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Title: Race, religion and female suicide attempters in Singapore
Authors: Kok, L.-P. 
Issue Date: 1988
Citation: Kok, L.-P. (1988). Race, religion and female suicide attempters in Singapore. Social Psychiatry and Psychiatric Epidemiology 23 (4) : 236-239. ScholarBank@NUS Repository.
Abstract: The attempted suicide rate in Singapore is about 70 per 100,000 (1980). This paper focuses on the rates of female attempters among the three ethnic groups comprising the Chinese (112 per 100,000), Malays (51 per 100,000) and Indians (344 per 100,000), and discusses the reasons why there are such great differences between them. Chinese ascribe to (a) Confucianism which stresses filial duty and the inferior position of women and (b) Buddhism which has no strong sanctions against taking one's life. Malays are Muslims, and the Islam faith strongly condemns suicidal behaviour. Indians are mostly Hindus, and this religion teaches that there is a cycle of reincarnation and rebirth; suicidal behaviour is not strongly forbidden. Malays have the greatest social support and are the most contented of the three races. Indians, especially the women are subjected to frustrations and stresses in their roles as daughters, wives and daughters-in-law. Often they have no outlet for ventilating their problems and resort to attempted suicide as a cry for help. The need for achievement, materialism, and dependence on men are predisposing factors in the Chinese.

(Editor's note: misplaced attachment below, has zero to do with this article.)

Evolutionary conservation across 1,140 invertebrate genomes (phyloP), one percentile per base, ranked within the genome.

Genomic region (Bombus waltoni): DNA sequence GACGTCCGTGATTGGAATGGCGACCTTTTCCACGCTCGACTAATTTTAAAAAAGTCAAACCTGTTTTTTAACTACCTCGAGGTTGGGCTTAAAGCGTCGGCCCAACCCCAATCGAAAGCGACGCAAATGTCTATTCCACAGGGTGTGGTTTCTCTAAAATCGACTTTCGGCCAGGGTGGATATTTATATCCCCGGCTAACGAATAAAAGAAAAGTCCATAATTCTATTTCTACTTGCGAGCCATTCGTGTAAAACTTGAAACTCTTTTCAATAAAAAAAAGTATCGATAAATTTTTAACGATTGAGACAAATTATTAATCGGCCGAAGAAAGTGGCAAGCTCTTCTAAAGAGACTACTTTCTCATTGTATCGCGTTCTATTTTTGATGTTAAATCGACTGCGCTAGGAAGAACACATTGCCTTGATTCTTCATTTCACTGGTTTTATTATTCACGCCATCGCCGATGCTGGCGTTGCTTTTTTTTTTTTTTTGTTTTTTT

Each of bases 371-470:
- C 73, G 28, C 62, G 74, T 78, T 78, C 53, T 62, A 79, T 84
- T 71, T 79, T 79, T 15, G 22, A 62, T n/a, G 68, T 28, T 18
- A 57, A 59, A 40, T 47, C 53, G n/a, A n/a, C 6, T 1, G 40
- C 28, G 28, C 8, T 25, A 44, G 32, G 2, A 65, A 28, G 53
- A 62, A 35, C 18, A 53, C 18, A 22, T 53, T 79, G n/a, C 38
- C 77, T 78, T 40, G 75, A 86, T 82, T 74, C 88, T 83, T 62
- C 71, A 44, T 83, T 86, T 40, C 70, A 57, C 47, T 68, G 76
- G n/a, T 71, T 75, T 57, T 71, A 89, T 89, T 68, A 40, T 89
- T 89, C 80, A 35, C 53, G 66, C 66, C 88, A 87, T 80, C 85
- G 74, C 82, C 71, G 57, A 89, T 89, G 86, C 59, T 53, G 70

Source Title: Social Psychiatry and Psychiatric Epidemiology
ISSN: 09337954
Appears in Collections:Staff Publications

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